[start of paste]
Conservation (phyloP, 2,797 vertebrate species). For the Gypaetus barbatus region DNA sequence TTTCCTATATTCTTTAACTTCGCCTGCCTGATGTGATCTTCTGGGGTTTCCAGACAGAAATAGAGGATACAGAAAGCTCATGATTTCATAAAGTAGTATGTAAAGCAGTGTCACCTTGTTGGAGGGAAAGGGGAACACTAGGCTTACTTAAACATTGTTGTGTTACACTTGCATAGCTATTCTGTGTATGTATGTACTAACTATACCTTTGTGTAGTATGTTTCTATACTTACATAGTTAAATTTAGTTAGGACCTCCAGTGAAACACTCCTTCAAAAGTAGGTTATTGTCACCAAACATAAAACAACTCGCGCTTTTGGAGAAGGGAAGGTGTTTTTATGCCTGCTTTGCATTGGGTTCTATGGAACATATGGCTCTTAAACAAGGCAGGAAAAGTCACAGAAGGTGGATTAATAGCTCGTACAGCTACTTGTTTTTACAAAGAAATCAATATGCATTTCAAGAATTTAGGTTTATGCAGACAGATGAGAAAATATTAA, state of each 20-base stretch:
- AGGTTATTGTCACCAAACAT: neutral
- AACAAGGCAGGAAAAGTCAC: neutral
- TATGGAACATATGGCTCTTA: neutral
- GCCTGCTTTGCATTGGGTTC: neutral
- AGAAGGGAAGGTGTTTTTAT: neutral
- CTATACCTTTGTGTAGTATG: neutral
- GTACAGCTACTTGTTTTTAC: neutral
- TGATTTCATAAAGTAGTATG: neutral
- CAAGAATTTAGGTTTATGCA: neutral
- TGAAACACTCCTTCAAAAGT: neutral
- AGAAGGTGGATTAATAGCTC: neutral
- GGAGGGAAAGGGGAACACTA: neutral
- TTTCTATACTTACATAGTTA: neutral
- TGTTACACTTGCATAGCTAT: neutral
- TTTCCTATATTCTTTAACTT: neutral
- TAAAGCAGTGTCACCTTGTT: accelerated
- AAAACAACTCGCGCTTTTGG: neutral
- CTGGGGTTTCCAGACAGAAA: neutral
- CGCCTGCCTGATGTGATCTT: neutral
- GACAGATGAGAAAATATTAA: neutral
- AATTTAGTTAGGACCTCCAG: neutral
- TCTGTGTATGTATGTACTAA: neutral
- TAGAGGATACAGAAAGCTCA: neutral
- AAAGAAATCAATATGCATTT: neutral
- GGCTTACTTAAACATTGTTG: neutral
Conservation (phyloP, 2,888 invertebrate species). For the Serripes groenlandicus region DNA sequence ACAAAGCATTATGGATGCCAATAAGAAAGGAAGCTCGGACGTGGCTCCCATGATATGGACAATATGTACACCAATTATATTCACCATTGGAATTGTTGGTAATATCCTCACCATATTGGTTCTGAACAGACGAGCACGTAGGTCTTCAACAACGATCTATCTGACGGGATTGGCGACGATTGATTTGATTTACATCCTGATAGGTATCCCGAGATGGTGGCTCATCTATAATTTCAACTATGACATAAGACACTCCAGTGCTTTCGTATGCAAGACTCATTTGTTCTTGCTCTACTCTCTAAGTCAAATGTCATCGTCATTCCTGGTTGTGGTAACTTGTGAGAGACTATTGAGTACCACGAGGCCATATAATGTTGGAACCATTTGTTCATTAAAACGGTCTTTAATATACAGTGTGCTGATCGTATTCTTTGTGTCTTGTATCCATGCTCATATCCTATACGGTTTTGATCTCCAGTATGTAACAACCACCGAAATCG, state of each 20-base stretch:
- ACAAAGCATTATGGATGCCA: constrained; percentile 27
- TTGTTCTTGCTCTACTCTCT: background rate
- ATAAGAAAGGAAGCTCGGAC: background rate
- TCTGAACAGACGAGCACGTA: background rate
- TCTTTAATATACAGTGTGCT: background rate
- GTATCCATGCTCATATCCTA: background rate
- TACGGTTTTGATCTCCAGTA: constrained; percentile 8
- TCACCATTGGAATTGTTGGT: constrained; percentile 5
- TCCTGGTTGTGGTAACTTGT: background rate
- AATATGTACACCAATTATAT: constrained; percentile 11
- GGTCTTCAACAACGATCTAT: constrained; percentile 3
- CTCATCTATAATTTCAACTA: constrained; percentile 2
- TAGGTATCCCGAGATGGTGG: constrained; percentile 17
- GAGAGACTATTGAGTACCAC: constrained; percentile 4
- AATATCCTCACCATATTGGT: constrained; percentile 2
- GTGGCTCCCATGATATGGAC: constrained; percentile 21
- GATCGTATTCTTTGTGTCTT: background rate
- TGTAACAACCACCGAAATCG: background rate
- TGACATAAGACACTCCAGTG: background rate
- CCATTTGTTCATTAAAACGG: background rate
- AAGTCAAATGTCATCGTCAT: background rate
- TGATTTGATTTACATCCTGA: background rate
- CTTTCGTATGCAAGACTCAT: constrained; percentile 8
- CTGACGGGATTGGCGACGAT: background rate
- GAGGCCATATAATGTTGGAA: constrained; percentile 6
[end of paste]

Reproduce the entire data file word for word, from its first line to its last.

Conservation (phyloP, 2,797 vertebrate species). For the Gypaetus barbatus region DNA sequence TTTCCTATATTCTTTAACTTCGCCTGCCTGATGTGATCTTCTGGGGTTTCCAGACAGAAATAGAGGATACAGAAAGCTCATGATTTCATAAAGTAGTATGTAAAGCAGTGTCACCTTGTTGGAGGGAAAGGGGAACACTAGGCTTACTTAAACATTGTTGTGTTACACTTGCATAGCTATTCTGTGTATGTATGTACTAACTATACCTTTGTGTAGTATGTTTCTATACTTACATAGTTAAATTTAGTTAGGACCTCCAGTGAAACACTCCTTCAAAAGTAGGTTATTGTCACCAAACATAAAACAACTCGCGCTTTTGGAGAAGGGAAGGTGTTTTTATGCCTGCTTTGCATTGGGTTCTATGGAACATATGGCTCTTAAACAAGGCAGGAAAAGTCACAGAAGGTGGATTAATAGCTCGTACAGCTACTTGTTTTTACAAAGAAATCAATATGCATTTCAAGAATTTAGGTTTATGCAGACAGATGAGAAAATATTAA, state of each 20-base stretch:
- AGGTTATTGTCACCAAACAT: neutral
- AACAAGGCAGGAAAAGTCAC: neutral
- TATGGAACATATGGCTCTTA: neutral
- GCCTGCTTTGCATTGGGTTC: neutral
- AGAAGGGAAGGTGTTTTTAT: neutral
- CTATACCTTTGTGTAGTATG: neutral
- GTACAGCTACTTGTTTTTAC: neutral
- TGATTTCATAAAGTAGTATG: neutral
- CAAGAATTTAGGTTTATGCA: neutral
- TGAAACACTCCTTCAAAAGT: neutral
- AGAAGGTGGATTAATAGCTC: neutral
- GGAGGGAAAGGGGAACACTA: neutral
- TTTCTATACTTACATAGTTA: neutral
- TGTTACACTTGCATAGCTAT: neutral
- TTTCCTATATTCTTTAACTT: neutral
- TAAAGCAGTGTCACCTTGTT: accelerated
- AAAACAACTCGCGCTTTTGG: neutral
- CTGGGGTTTCCAGACAGAAA: neutral
- CGCCTGCCTGATGTGATCTT: neutral
- GACAGATGAGAAAATATTAA: neutral
- AATTTAGTTAGGACCTCCAG: neutral
- TCTGTGTATGTATGTACTAA: neutral
- TAGAGGATACAGAAAGCTCA: neutral
- AAAGAAATCAATATGCATTT: neutral
- GGCTTACTTAAACATTGTTG: neutral
Conservation (phyloP, 2,888 invertebrate species). For the Serripes groenlandicus region DNA sequence ACAAAGCATTATGGATGCCAATAAGAAAGGAAGCTCGGACGTGGCTCCCATGATATGGACAATATGTACACCAATTATATTCACCATTGGAATTGTTGGTAATATCCTCACCATATTGGTTCTGAACAGACGAGCACGTAGGTCTTCAACAACGATCTATCTGACGGGATTGGCGACGATTGATTTGATTTACATCCTGATAGGTATCCCGAGATGGTGGCTCATCTATAATTTCAACTATGACATAAGACACTCCAGTGCTTTCGTATGCAAGACTCATTTGTTCTTGCTCTACTCTCTAAGTCAAATGTCATCGTCATTCCTGGTTGTGGTAACTTGTGAGAGACTATTGAGTACCACGAGGCCATATAATGTTGGAACCATTTGTTCATTAAAACGGTCTTTAATATACAGTGTGCTGATCGTATTCTTTGTGTCTTGTATCCATGCTCATATCCTATACGGTTTTGATCTCCAGTATGTAACAACCACCGAAATCG, state of each 20-base stretch:
- ACAAAGCATTATGGATGCCA: constrained; percentile 27
- TTGTTCTTGCTCTACTCTCT: background rate
- ATAAGAAAGGAAGCTCGGAC: background rate
- TCTGAACAGACGAGCACGTA: background rate
- TCTTTAATATACAGTGTGCT: background rate
- GTATCCATGCTCATATCCTA: background rate
- TACGGTTTTGATCTCCAGTA: constrained; percentile 8
- TCACCATTGGAATTGTTGGT: constrained; percentile 5
- TCCTGGTTGTGGTAACTTGT: background rate
- AATATGTACACCAATTATAT: constrained; percentile 11
- GGTCTTCAACAACGATCTAT: constrained; percentile 3
- CTCATCTATAATTTCAACTA: constrained; percentile 2
- TAGGTATCCCGAGATGGTGG: constrained; percentile 17
- GAGAGACTATTGAGTACCAC: constrained; percentile 4
- AATATCCTCACCATATTGGT: constrained; percentile 2
- GTGGCTCCCATGATATGGAC: constrained; percentile 21
- GATCGTATTCTTTGTGTCTT: background rate
- TGTAACAACCACCGAAATCG: background rate
- TGACATAAGACACTCCAGTG: background rate
- CCATTTGTTCATTAAAACGG: background rate
- AAGTCAAATGTCATCGTCAT: background rate
- TGATTTGATTTACATCCTGA: background rate
- CTTTCGTATGCAAGACTCAT: constrained; percentile 8
- CTGACGGGATTGGCGACGAT: background rate
- GAGGCCATATAATGTTGGAA: constrained; percentile 6